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Thursday, Apr. 28, 2016

Council mulls community garden, no parking zone

Monday, May 17, 2010

Speeders and dust plague North 11th Street residents

Interested property owners attended The Cherokee City Council meeting last week regarding a proposed first reading of an ordinance that would prohibit parking on a portion of the west side of Euclid Avenue and Union Street.

The City has fielded complaints about sight distance at the curved intersection when cars are parked on the west side.

Police Chief Steve Schuck and Street Superintendent Jim Agnitsch evaluated the situation and they and the City had proposed a no parking restriction on the west side of Euclid from its Fountain Street intersection continuing southwest 152 feet to a point on Union Street just south of 401 Euclid Ave. The ordinance proposal identified sight problems for northbound motorists on Union Street and southbound motorists on Euclid.

Euclid resident Jane Miller protested the ordinance, saying it would take her parking spot near her residence. Agnitsch and City Administrator Don Eikmeier ultimately concurred with Miller and will shorten the 152 lineal feet by an estimated 50 feet to allow for Miller to park in front of her residence.

The ordinance will be revisited at the next Council meeting May 25.

The Council also discussed at length a complaint from Kent and Kathy Schmillen of 820 N. 11th St. about excessive speed by motorists and dust problems off the gravel road adjacent to their home just north of the Cherokee Golf & Country Club.

Schmillen said some vehicles are speeding 60-70 mph on that gravel stretch and the dust clouds from the vehicles saturates the air in and around their home. "We eat a lot of dust," said Schmillen.

Schmillen asked the City to post speeding signs and city limit signs. "If you slow the traffic down, you slow the dust down," said Schmillen. He also asked about the City oiling and adding rock to the road.

The road itself is a complex issue, with portions jointly owned and maintained by the City and Cherokee County. Agnitsch informed the Council that the city limits end for outbound motorists at the first curve north of the Country Club, and that the incoming city limit signs are further north and west to the Catholic Cemetery.

The Council also discussed possibly entering into a sharing agreement with the County to pave the road and assessing property owners adjacent to the road. That matter has been bandied about for many years by both City and County, to no avail.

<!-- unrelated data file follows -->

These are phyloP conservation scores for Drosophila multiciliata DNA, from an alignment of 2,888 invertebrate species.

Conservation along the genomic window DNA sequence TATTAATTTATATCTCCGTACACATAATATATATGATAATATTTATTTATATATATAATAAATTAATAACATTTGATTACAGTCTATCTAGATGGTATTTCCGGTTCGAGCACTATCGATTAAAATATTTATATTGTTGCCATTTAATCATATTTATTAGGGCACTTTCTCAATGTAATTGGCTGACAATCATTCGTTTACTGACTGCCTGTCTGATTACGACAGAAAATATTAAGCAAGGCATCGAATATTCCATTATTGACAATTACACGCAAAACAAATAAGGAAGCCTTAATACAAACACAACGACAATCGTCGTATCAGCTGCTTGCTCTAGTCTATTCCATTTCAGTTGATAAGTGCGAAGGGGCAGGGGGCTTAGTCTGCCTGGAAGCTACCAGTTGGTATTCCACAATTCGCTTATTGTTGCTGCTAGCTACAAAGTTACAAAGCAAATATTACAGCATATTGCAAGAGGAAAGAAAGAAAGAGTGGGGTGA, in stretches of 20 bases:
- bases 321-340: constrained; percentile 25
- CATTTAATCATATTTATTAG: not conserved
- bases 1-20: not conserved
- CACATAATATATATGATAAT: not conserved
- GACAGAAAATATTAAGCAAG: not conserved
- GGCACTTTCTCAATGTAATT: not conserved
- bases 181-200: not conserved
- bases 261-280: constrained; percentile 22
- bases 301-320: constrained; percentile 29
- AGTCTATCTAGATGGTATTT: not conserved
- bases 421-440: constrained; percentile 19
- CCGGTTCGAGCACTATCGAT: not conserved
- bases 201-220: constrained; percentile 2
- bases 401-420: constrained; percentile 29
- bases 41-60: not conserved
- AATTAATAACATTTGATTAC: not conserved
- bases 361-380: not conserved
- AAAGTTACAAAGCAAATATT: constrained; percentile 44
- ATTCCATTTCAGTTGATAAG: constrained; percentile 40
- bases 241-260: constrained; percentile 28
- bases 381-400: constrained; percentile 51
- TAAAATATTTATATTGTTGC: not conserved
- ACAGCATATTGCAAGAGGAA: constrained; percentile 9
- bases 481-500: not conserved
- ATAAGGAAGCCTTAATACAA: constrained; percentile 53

Eikmeier also told the Schmillens that he would spike more law enforcement there to help catch the speeders, consult with the Board of Supervisors, and would get back to the Council in 30 days with the City's evaluation.

The Council also heard a presentation from local residents interested in establishing a community garden in Cherokee. The site they recommend is north of the old Rhoadside Greenhouse site on East Main Street, which is now flood greenspace. The garden plot would be between East Main and East Willow, and Saratoga and North Roosevelt streets.

The group asked to establish two demonstration plots this year in anticipation of establishing a public community garden program in 2011. There are Master Gardeners among several other interested City residents endorsing such a program.

The demonstration plots would each be 10x20 feet and serve to demonstrate the variety and volume of food that can be grown on such plots. Residents participating in the program next year could "purchase" a 10x20 plot for their own garden for a nominal fee.

Resident Jennie Burroughs spoke of the immense educational value such an enterprise would be for youths, teaching them hands-on land stewardship, nutritional values, social skills, physical fitness, and, above all, serve as a connection of generations that perhaps doesn't readily exist in today's world. The gardens also would synergize greatly with the Cherokee Farmers Market at the restored historic Railroad Depot, said Burroughs.

Jim Adamson, mellow Cherokee promoter extraordinaire, told the Council a steering committee will be formed and proper strategies spelled out as the project moves forward. "We'll form a Board of Directors of knowledgable gardening people, establish policies and monitor the progress of the program," said Adamson.

The Council embraced the project and approved developing the two demonstration plots on the City-owned land.

The local group plans to pattern the operation after the Carroll Community Gardens in existence for several years and a prosperous, thriving enterprise.

In other action, the Council authorized awarding engineering and inspection services for the Birch Street bridge project to local PSS Inc. in an amount not to exceed $7,500.

The Council faced a conundrum in the fact that to seek proposals from engineering firms on the Iowa Department of Transportation's qualified list would add $17,066 to the total project cost of$124,000. However, using local PSS Inc., which is not on the IDOT list, would cost $7,500 and cost an extra $2,132 local share. That equates to the total project costs of $131,483 versus $148,549 based on IDOT's required engineering costs.

The Council also approved purchase after trade-in of two John Deere mowers - one for the Parks Department ($5200), and one for the Water Department ($1679)- from Builders Sharpening & Service of Cherokee.

The Council set 7 p.m. May 25 as the date for a Public Hearing regarding a proposed 2009-10 budget amendment.

The Council also dropped a scheduled Public Hearing following a request to withdraw by Steve Ebert of Wilson TV an effort to purchase an undeveloped alleyway behind the Chronicle Times, and Carey's Restaurant and Christian Bookstore buildings.

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